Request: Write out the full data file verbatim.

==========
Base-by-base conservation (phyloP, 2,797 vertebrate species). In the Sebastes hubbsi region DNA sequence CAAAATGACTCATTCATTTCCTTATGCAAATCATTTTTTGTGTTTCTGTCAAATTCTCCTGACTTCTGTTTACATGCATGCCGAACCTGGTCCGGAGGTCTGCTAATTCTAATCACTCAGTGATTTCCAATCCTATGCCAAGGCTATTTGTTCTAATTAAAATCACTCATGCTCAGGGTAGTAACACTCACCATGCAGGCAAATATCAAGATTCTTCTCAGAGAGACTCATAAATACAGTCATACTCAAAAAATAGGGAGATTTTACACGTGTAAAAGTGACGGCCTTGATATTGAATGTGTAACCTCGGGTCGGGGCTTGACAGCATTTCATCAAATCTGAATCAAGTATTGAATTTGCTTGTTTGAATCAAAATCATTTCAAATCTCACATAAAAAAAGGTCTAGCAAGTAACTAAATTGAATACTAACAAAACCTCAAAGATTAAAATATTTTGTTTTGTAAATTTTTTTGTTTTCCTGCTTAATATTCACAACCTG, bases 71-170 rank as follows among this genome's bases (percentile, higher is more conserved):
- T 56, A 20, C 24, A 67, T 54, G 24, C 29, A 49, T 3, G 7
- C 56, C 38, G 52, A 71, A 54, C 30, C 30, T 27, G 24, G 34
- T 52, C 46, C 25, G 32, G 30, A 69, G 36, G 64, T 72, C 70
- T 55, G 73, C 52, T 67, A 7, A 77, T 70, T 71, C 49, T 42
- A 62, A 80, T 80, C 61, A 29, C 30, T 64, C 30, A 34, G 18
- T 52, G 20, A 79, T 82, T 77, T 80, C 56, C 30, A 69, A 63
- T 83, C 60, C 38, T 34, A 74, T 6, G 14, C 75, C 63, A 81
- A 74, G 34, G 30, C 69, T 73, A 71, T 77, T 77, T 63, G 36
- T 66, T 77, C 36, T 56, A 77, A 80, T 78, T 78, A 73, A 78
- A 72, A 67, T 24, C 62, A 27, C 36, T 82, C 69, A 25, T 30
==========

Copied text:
Base-by-base conservation (phyloP, 2,797 vertebrate species). In the Sebastes hubbsi region DNA sequence CAAAATGACTCATTCATTTCCTTATGCAAATCATTTTTTGTGTTTCTGTCAAATTCTCCTGACTTCTGTTTACATGCATGCCGAACCTGGTCCGGAGGTCTGCTAATTCTAATCACTCAGTGATTTCCAATCCTATGCCAAGGCTATTTGTTCTAATTAAAATCACTCATGCTCAGGGTAGTAACACTCACCATGCAGGCAAATATCAAGATTCTTCTCAGAGAGACTCATAAATACAGTCATACTCAAAAAATAGGGAGATTTTACACGTGTAAAAGTGACGGCCTTGATATTGAATGTGTAACCTCGGGTCGGGGCTTGACAGCATTTCATCAAATCTGAATCAAGTATTGAATTTGCTTGTTTGAATCAAAATCATTTCAAATCTCACATAAAAAAAGGTCTAGCAAGTAACTAAATTGAATACTAACAAAACCTCAAAGATTAAAATATTTTGTTTTGTAAATTTTTTTGTTTTCCTGCTTAATATTCACAACCTG, bases 71-170 rank as follows among this genome's bases (percentile, higher is more conserved):
- T 56, A 20, C 24, A 67, T 54, G 24, C 29, A 49, T 3, G 7
- C 56, C 38, G 52, A 71, A 54, C 30, C 30, T 27, G 24, G 34
- T 52, C 46, C 25, G 32, G 30, A 69, G 36, G 64, T 72, C 70
- T 55, G 73, C 52, T 67, A 7, A 77, T 70, T 71, C 49, T 42
- A 62, A 80, T 80, C 61, A 29, C 30, T 64, C 30, A 34, G 18
- T 52, G 20, A 79, T 82, T 77, T 80, C 56, C 30, A 69, A 63
- T 83, C 60, C 38, T 34, A 74, T 6, G 14, C 75, C 63, A 81
- A 74, G 34, G 30, C 69, T 73, A 71, T 77, T 77, T 63, G 36
- T 66, T 77, C 36, T 56, A 77, A 80, T 78, T 78, A 73, A 78
- A 72, A 67, T 24, C 62, A 27, C 36, T 82, C 69, A 25, T 30